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triloka[tiloka] three worlds. The three worlds are kāmaloka, rūpaloka and arūpaloka.

(1) kāmaloka [kāmaloka] the sensuous world

The sensuous world means the world of five senses. It consists of hells, the animal kingdom, the ghost realm, the demon-world, the realm of human beings, and the six lower worlds of Gods.     Of these the first four are considered as unhappy states of existence (durgati) [duggati] and the others, happy ones (sugati). In the hell, that is, niraya the beings atone for their karma. Evil karma leads to the birth in the animal kingdom. The ghosts possess physical form which cannot be seen by the human eye. They live in places such as forests. The demons -- asura-s -- are unhappy beings who are deprived of light. Pain and pleasure both exist in the realm of the human beings.

     The lowest of the heavenly realm is known as the Cāturmahārājika [Cātummahārājika] which is the abode of the guardian deities of the four quarters of the sky. Trayastriṃśat [tāvatiṃsa] that is, thirty-three, is the celestial realm of thirty-three Gods headed by the King Śakra. Yāma is the realm belonging to Yama. The Sanskrit root tuṣ means to be happy. Hence, tuṣita [tusita], the realm of delight is the plane of the satisfied beings. The Bodhisattva-s who are to be born as Buddha-s inhabit this plane.

(2) rūpaloka [rūpaloka] the world of formThe world of form, the second division of the threefold world, is considered to be above the world of desire. The inhabitants of this world have physical bodies. Their sense-faculties are temporarily withheld in the four absorptions. They are free from desires and sustain on light. The Gods who have practised certain dhyāna-s are the inhabitants of this world. It is linked to the four dhyāna-s.     This world consists of sixteen realms pertaining to the four dhyāna-s as follows:The first dhyāna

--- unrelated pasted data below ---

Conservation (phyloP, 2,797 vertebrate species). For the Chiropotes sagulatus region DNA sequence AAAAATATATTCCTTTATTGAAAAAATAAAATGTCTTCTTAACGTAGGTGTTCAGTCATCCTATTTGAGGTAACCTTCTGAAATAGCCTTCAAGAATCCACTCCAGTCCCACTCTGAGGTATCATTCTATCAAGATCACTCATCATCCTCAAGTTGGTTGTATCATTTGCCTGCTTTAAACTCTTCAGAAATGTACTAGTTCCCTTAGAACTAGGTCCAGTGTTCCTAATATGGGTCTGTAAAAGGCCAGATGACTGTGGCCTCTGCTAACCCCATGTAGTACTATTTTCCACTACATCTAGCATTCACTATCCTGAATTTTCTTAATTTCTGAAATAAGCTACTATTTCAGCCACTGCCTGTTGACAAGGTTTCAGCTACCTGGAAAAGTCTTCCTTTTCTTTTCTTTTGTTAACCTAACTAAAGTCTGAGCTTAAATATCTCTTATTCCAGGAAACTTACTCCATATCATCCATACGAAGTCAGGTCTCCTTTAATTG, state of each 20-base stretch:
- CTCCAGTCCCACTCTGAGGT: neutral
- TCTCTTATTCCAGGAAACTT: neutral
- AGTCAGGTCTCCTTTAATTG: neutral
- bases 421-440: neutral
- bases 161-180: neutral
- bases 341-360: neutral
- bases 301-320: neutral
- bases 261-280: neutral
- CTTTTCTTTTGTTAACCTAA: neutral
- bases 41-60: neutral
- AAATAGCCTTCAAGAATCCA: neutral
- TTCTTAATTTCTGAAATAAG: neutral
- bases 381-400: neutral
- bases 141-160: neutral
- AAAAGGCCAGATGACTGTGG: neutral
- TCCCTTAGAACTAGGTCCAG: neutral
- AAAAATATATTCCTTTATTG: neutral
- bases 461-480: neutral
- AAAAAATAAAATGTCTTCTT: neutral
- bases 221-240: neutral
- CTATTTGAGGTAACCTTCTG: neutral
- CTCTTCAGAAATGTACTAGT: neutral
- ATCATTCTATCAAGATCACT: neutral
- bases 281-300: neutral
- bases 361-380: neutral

1. The realm of Brahmā's retinue
2. The realm of Brahmā's priests
3. The realm of Great Brahmā
The second dhyāna
4. The realm of the Gods of limited lustre
5. The realm of the Gods of infinite lustre
6. The realm of the radiant Brahmā Gods
The third dhyāna
7. The realm of the Brahmā Gods of minor aura
8. The realm of the Brahmā Gods of infinite aura
9. The realm of the Brahmā Gods of steady aura
The fourth dhyāna
10. The realm of Brahmā Gods of great reward
11. The realm of mindless beings
12. The pure abodes are the realms of Gods which are further subdivided into:

(A) The durable realm
(B) The serene realm
(C) The beautiful realm
(D) The clear-sighted realm
(E) The highest realm.

(3) Ārūpyaloka [Āruppaloka or Arūpaloka] world of formlessnessĀrūpyaloka means the spiritual world. This world has no perceptible form; it has no substance. One can reach this world through meditation. Those who have attained the four stages of formlessness inhabit this world. It is divided into four planes such as

(A) the sphere of the conception of infinite space (ākāśānantyāyatana) [ākāsānañcāyatana], that is, the realm in which nothing is substantial.

(B) the sphere of the conception of infinite consciousness (vijñānānantyāyatana) [viññāṇānañcāyatana], that is, the realm in which nothing is substantial;the realm in which consciousness alone exists.

(C) the sphere of the conception of nothingness (ākiṃcanyāyatana) [ākiñcaññāyatana], that is, the realm of non-existence.

(D) the sphere of neither perception nor non-perception -- (naivasaṃjñānāsaṃjñāyatana) [n'eva saññā nāsaññāyatana], that is, the realm where there is neither thought nor no-thought.

Buddhānusmṛti - A Glossary of Buddhist Terms
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